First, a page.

Globe & Mail
June 7, 2003

And You Thought the War Was Over

by Heather Mallick

I have found them. Yes, yours truly has tripped over WMD, the
"weapons of mass destruction" that Junior Bush and Tony Blair used to
justify their conquest of Iraq. Those missing weapons were variously
explained as a) destroyed before the war b) not "literally" there --
and why aren't reporters more conceptual in their thinking? c) never
there at all d) exported to Syria or e) in beakers in those two
Winnebagos a panicky Mr. Blair keeps mentioning.

What's more, these WDs are not just M for mass, they're F for forever.

The embarrassing part is they were found not in Iraq but in Vietnam.
We forget wars fast. Who'll remember Iraq next year? Who thinks of
Afghanistan now? And who knew the Vietnam War was still being fought
with WMDs?

What I am about to write upsets me a great deal and I have delayed
writing it. Some details may be distressing.

Despite Colin Powell saying Saddam Hussein was the biggest user of
chemical weapons since the First World War, the greater culprit was
in fact the United States. From 1961 to 1974, the United States
admits that it dropped 72 million liters of chemicals on Vietnam,
most of it Agent Orange with a super-toxic strain of dioxin called
TCCD. U.S. soldiers dumped an additional 260,000 gallons of herbicide
just to empty their tanks. The Guardian reports that one soldier
regularly dumped his poison into a central drinking water reservoir.
He doesn't want his name used, at which one can only smile hollowly.

A Canadian environmental science company, Hatfield Consultants, has
discovered that the dioxin hasn't dispersed. It has rooted itself in
the soil at levels 100 times higher than we would tolerate on
Canadian farmland, spreading through water into the food chain and
from there into human blood, breast milk and fetuses.

The poison has blossomed through three generations of Vietnamese so
far. It appears it will continue. Its toxicity is difficult to
describe. When General Powell held up his tiny vial of what he said
were scary anthrax spores, it hardly compared to a small 80-gram tin
of TCCD. That tin would destroy New York City. The United States
dropped 170 kilograms of it.

This WMD kills and maims unstoppably. The grandchildren of those who
first saw the sweet-smelling yellow powder fall from the sky are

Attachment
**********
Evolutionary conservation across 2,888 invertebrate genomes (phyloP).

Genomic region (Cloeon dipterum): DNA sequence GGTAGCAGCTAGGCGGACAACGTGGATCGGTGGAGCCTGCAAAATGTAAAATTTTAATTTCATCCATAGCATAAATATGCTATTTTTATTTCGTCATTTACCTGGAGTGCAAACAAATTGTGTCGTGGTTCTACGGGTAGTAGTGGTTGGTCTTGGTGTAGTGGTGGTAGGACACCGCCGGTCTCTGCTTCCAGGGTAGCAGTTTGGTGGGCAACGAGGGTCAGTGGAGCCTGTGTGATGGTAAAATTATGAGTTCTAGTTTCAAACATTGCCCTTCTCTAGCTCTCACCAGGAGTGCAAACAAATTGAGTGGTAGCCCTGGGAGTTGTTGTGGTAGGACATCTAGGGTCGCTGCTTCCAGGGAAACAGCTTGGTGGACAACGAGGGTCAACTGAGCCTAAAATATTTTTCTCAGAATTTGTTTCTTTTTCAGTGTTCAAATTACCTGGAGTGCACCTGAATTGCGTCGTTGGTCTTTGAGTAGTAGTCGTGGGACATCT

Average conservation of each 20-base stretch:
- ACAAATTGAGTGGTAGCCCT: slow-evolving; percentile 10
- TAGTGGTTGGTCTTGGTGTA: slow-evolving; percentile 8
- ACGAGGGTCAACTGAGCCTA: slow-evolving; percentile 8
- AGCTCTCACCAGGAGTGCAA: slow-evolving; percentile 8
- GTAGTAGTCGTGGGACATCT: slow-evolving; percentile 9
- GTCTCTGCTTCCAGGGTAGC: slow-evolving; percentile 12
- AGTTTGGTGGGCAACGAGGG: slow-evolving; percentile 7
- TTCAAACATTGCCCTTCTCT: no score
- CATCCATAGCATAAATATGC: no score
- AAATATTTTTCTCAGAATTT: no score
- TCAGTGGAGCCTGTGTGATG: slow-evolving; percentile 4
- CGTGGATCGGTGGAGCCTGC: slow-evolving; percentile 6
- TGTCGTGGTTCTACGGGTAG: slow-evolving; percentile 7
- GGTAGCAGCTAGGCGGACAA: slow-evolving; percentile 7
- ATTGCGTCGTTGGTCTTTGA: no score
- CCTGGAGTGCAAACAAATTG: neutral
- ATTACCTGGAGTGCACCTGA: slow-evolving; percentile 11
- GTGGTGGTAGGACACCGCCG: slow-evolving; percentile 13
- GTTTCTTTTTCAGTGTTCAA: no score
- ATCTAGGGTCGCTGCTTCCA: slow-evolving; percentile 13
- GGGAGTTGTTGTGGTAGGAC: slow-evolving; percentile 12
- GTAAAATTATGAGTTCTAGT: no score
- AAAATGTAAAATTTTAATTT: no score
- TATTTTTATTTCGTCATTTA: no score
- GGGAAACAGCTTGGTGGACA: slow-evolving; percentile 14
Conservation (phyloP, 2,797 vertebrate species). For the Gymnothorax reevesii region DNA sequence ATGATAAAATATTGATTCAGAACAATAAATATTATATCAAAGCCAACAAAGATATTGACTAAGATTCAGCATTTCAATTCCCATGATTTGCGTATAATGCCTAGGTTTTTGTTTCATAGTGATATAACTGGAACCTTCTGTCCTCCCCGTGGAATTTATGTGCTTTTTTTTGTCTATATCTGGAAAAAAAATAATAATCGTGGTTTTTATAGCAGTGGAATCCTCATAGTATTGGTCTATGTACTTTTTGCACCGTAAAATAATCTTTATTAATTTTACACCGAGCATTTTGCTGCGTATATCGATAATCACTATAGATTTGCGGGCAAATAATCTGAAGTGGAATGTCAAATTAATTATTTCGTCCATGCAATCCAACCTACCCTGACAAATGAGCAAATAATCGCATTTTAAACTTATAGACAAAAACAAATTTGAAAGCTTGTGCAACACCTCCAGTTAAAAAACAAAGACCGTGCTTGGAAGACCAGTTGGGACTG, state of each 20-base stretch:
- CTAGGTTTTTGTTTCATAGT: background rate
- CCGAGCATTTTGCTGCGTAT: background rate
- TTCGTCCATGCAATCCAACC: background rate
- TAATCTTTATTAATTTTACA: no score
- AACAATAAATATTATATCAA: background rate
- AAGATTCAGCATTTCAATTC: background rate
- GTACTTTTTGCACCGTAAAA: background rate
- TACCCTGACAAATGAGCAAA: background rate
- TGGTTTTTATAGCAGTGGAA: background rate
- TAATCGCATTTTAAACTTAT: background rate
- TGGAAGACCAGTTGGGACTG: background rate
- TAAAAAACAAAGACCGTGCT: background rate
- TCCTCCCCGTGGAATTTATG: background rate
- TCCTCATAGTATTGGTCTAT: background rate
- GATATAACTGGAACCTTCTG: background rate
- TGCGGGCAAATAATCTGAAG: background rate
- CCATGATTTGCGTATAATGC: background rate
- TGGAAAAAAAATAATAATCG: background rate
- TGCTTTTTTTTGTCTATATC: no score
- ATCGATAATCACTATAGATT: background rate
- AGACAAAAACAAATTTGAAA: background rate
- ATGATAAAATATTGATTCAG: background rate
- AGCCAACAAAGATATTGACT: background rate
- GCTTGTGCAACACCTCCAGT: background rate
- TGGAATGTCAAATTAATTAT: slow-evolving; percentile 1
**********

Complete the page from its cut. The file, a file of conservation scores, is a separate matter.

damaged beyond belief. Agent Orange causes innumerable diseases plus
almost every cancer known to humankind.

I have obtained this information from Web sites created by Vietnamese
hospitals and U.S. war veterans abandoned by their government, as
well as e-mail with a Vietnamese doctor attempting to care for some
of Vietnam's 650,000 damaged children (500,000 have already died).
Most of all, I have relied on a recent Guardian exposť by Cathy
Scott-Clark and Adrian Levy. I cannot read it and look at the
photographs without falling into sadness for days.

Some dioxin babies were born with two heads. Thankfully they are dead
and float in formaldehyde. Another baby photographed in a crib has a
massive pointed head and eyeballs that bulge far outside his face.
Another victim is 19. In her photo, she looks about 6. She walks like
a spider and her skin is septic wet red rubble. Her sister's fingers
and toes drop off and she loses more skin each day as her mother
watches. Polio, Down syndrome and profound retardation are
everywhere. Some children look scarcely human. Some women, the
Guardian reports, give birth to genderless squabs that sound like the
pigoons in Margaret Atwood's Oryx and Crake: Lumps containing organs.

We're used to bad things dissipating as time passes. The fields of
France are green now and their people healthy. Agent Orange is
different. The World Health Organization says there are two ways to
clean it up: Bake all the soil in Vietnam to 1,000 degrees Celsius,
or pave the country with concrete and chemically treat what lies
beneath. There are 80 million Vietnamese living on that soil. The
fact is, almost nothing can be done.

A Globe reader in Vietnam tells me the Vietnamese are resilient. They
tend to get on with things. "People have to manage somehow and they
have a miraculous ability to do just that. Physical limitations are
commonplace here and are not understood as obstacles to participation
in quotidian life."

When I visit (Vietnam Red Cross) and, and contact a doctor who talked to the Guardian
reporters, his e-mail messages back to me end with gentle good wishes
for my family. I am stricken by this man's courtesy to a Canadian who
lives happily with her wealth and health intact. He needs money to
pay for operations on damaged children. He runs the OGCDC (Office of
Genetic Counseling and Disabled Children) at Hue Medical College with
small donations from around the world.

And there you have it. Agent Orange was the second time the United
States used a WMD, the first being Hiroshima, but its effects were
worse. It fits the Bush-Rumsfeld-Powell definition because poison is
still flowing now.

U.S. politicians rarely think long-term. Whether we support or oppose
their efforts in Afghanistan and Iraq, those were mere social calls
by comparison. In Vietnam, the war is still being fought by proxy,
via an American liquid that came in orange cans.